A similar rollout is set to begin in Scotland in around ten days’ time, with all Scots to be offered two lateral flow tests a week once restrictions begin to ease from April 26.
But according to leaked emails seen by The Guardian, ministers in England are now “urgently” considering withdrawing the tests amid concerns over accuracy.
Ben Dyson, an adviser to UK health secretary Matt Hancock, said there was a “fairly urgent need for decisions” on “the point at which we stop offering asymptomatic testing”.
On the first day of the testing programme in England – April 9 – Mr Dyson said the accuracy of the tests could be as low as 2 per cent.
He wrote: “As of today, someone who gets a positive LFD result in (say) London has at best a 25 per cent chance of it being a true positive, but if it is a self-reported test potentially as low as 10 per cent (on an optimistic assumption about specificity) or as low as 2 per cent (on a more pessimistic assumption).”
Professor John Simpson, head of Public Health England’s public health advice, wrote: “We are a little concerned that this proposal does not provide the evidence needed to justify the extension of testing in the way proposed, does not consider alternative approaches to achieving the over-arching aim (of reducing community transmission) and does not provide a framework for evaluation that would make it possible to determine if the approach actually achieves what it intends.”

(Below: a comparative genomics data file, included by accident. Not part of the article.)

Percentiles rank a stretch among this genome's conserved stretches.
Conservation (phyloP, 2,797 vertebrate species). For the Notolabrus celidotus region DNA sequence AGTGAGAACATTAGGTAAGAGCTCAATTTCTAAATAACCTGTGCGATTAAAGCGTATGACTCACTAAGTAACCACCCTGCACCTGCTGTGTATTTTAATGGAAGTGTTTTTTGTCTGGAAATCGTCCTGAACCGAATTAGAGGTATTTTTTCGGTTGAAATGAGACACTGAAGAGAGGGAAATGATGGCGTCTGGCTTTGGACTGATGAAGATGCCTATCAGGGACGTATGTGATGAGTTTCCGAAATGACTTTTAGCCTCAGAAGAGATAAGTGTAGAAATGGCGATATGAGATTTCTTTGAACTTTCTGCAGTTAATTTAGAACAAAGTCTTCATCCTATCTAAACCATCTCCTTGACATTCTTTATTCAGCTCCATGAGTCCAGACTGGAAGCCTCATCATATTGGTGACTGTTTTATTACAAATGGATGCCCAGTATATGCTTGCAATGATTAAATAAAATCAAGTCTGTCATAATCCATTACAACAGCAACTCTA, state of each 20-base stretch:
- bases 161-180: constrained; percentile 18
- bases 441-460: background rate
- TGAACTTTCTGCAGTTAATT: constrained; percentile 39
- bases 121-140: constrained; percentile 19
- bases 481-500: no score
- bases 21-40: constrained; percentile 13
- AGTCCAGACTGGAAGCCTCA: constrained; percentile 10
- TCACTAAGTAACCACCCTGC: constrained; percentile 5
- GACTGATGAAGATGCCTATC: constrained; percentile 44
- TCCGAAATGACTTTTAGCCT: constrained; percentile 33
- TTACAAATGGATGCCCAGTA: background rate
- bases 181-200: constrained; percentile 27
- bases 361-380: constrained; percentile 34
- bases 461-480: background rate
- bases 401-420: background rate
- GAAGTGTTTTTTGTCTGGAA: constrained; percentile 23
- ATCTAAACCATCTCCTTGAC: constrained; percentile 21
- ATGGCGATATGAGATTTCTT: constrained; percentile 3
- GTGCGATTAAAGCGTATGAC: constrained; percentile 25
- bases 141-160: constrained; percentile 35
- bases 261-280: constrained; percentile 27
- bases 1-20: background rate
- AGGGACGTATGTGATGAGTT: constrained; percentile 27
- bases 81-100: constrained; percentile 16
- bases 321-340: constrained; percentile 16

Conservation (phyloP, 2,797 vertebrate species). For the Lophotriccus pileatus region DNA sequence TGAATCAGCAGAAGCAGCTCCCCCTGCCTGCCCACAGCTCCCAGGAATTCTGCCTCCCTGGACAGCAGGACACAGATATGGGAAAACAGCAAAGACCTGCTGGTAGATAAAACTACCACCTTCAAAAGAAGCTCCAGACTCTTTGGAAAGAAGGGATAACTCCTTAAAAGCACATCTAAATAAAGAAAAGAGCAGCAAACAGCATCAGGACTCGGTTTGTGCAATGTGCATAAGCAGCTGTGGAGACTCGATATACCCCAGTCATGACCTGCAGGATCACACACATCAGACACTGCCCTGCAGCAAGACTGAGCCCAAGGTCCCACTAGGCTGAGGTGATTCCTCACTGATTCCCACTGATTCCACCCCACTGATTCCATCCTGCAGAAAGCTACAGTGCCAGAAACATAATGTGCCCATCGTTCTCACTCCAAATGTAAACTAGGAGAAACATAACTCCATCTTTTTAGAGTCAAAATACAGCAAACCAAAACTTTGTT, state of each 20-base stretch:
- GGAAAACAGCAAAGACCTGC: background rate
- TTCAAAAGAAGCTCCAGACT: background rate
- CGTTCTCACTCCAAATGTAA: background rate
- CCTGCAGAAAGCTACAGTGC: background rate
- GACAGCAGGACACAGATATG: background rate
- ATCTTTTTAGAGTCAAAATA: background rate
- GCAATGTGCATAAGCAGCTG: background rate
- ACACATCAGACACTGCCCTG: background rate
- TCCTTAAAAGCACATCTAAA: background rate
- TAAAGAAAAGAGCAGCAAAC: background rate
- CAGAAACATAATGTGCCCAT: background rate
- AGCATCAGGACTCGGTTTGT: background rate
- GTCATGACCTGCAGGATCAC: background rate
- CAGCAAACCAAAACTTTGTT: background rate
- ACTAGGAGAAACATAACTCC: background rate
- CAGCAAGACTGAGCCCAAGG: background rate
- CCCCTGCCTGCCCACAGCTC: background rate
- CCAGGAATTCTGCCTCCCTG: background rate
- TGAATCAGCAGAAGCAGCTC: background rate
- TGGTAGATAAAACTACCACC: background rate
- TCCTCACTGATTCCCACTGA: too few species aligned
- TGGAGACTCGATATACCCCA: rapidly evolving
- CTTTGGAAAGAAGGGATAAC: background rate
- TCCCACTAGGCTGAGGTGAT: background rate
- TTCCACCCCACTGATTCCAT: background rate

A spokesperson for the Department of Health and Social care said there were “no plans” to stop the testing programme.
“With around one in three people not showing symptoms of Covid-19, regular, rapid testing is an essential tool to control the spread of the virus as restrictions ease by picking up cases that would not otherwise have been detected,” they said.
National clinical director Jason Leitch said the testing rollout in Scotland was aimed at making people “a bit more sure” they don’t have Covid-19.
Regular lateral flow tests are already offered to healthcare staff, teachers and some older school pupils.
The first mass lateral flow testing in Scotland was offered to university students in November and December, ahead of returning home for the Christmas holidays.
Announcing the testing programme last week, Nicola Sturgeon said: “This more universal approach to asymptomatic testing will allow us to assess the impact that might have on further suppressing transmission.”
Prof Leitch said: “We've been pleased with how it's gone in schools with teachers and senior pupils, and we're anticipating that getting even better when they go back.”
He added: “It's not magic, it's not a single solution, but it just adds a layer of protection for you as you go out and about, whether it’s your journalistic business, your call centre business, or even going to the garden for a barbecue to see your family.
“It would just allow you to be a bit more sure that you don't have the virus.”